Women in nude Dubai shoot to be deported

·2-min read

The women involved in a naked photo shoot on a high-rise balcony in Dubai will be deported, authorities say, after the footage went viral.

At least 11 young Ukrainian women and a Russian man were arrested over footage of the nude shoot, which prompted a crackdown in the Gulf Arab sheikhdom.

Dubai's Attorney General Issam Issa al-Humaidan on Tuesday said that the public prosecution has completed investigations and those behind the photo shoot will be sent back to their countries.

The move to deport the foreigners is highly unusual for the legal system in Dubai, an absolutely ruled sheikhdom. Typically, such cases go to trial or are otherwise adjudicated before deportation.

Police in Dubai announced earlier this week they had arrested a group of people on debauchery charges over the widely shared video showing naked women posing in broad daylight on a balcony overlooking the city's upscale Marina neighbourhood.

The nude photo shoot scandal comes just days before Ramadan, the holiest month of the Muslim calendar, and as Ukrainian President Volodymyr Zelensky lands in nearby Doha, Qatar, for an official state visit.

Dubai is a top destination for the world's Instagram influencers and models, who fill their social media feeds with slick bikini-clad selfies from the coastal emirate's luxury hotels and artificial islands.

But the city's brand as a glitzy foreign tourist destination has at times provoked controversy and collided with the sheikhdom's strict rules governing public behaviour and expression, which are based on Islamic law.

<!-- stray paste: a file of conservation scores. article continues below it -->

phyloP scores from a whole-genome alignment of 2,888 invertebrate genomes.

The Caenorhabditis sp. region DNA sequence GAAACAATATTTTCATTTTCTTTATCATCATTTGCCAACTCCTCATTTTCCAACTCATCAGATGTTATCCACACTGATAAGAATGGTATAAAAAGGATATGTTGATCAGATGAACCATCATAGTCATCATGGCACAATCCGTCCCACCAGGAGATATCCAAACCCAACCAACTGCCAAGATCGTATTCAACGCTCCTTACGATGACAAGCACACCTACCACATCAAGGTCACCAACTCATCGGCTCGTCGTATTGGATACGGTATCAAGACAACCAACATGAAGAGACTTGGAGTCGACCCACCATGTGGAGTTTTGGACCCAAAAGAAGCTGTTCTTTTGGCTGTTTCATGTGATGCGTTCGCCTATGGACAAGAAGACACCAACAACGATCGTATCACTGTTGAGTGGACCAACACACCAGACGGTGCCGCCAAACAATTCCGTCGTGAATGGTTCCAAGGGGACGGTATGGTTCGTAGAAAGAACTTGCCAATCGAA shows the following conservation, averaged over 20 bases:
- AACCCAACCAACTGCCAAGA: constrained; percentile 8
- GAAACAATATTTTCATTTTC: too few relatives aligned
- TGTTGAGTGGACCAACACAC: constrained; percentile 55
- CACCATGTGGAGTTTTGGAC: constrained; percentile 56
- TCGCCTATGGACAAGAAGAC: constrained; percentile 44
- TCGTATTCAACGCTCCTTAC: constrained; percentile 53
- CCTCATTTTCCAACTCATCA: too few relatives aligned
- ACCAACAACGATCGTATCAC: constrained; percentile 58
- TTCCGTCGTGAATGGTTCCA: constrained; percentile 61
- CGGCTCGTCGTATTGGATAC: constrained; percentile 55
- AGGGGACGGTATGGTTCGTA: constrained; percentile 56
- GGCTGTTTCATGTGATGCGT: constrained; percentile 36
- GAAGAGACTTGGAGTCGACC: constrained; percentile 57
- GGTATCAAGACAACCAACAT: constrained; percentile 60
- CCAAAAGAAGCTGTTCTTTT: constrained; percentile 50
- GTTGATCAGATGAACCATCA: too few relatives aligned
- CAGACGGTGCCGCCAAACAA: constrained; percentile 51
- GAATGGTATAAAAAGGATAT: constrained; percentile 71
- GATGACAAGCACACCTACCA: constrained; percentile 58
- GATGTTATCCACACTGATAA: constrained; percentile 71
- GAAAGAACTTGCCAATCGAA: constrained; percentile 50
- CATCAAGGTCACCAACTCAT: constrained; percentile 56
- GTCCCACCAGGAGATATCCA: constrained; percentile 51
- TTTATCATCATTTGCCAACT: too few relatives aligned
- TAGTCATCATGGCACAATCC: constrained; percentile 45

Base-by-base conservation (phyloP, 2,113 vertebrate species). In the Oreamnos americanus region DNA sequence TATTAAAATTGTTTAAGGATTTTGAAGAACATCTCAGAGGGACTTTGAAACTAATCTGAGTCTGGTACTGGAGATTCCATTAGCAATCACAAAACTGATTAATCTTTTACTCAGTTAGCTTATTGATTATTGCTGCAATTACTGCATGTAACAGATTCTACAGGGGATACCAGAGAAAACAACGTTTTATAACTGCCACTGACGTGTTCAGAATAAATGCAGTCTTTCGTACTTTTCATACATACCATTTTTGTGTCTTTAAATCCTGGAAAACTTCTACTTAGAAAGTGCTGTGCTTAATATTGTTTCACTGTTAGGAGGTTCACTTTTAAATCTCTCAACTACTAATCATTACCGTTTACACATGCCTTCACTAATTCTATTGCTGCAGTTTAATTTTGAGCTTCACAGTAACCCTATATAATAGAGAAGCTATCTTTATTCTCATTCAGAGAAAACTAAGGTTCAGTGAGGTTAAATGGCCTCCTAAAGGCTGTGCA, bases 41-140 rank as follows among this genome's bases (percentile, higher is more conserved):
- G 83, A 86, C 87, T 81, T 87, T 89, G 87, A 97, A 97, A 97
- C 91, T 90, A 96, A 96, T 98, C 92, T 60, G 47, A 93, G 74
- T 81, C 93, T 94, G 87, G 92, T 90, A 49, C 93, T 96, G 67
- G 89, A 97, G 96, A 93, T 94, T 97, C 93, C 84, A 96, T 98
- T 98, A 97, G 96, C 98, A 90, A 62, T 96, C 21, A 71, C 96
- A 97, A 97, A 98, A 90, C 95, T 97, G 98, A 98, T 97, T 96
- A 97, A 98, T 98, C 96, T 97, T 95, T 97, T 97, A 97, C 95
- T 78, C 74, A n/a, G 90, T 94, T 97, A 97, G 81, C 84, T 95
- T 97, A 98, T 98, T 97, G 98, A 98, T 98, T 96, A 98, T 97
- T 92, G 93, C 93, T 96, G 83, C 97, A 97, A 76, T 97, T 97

It's not the first time that foreign social media influencers, amateur and pro, have drawn unwanted scrutiny in the United Arab Emirates.

Earlier this year, as Dubai promoted itself as a major pandemic-friendly party haven for travellers fleeing tough lockdowns elsewhere, European reality TV show stars came under fire for flaunting their poolside Dubai vacations on social media and for bringing the coronavirus back home.

Denmark and the United Kingdom later banned flights to the UAE as virus cases surged in the federation of seven sheikhdoms.

Although the UAE has recently made legal changes to attract foreign tourists and investors, allowing unmarried couples to share hotel rooms and residents to drink alcohol without a license, the Gulf Arab country's justice system retains harsh penalties for violations of the public decency law.

Nudity and other "lewd behavior" carry penalties of up to six months in prison and a fine of 5000 dirhams ($A1800).

The sharing of pornographic material is also punishable with prison time and hefty fines. The country's majority state-owned telecom companies block access to pornographic websites.

Foreigners, who make up some 90 per cent of the UAE's population of over nine million, have landed in jail for their comments and videos online, as well as for activities considered tame in the West, like kissing in public.

Dubai police often turn a blind eye to foreigners misbehaving - until they don't.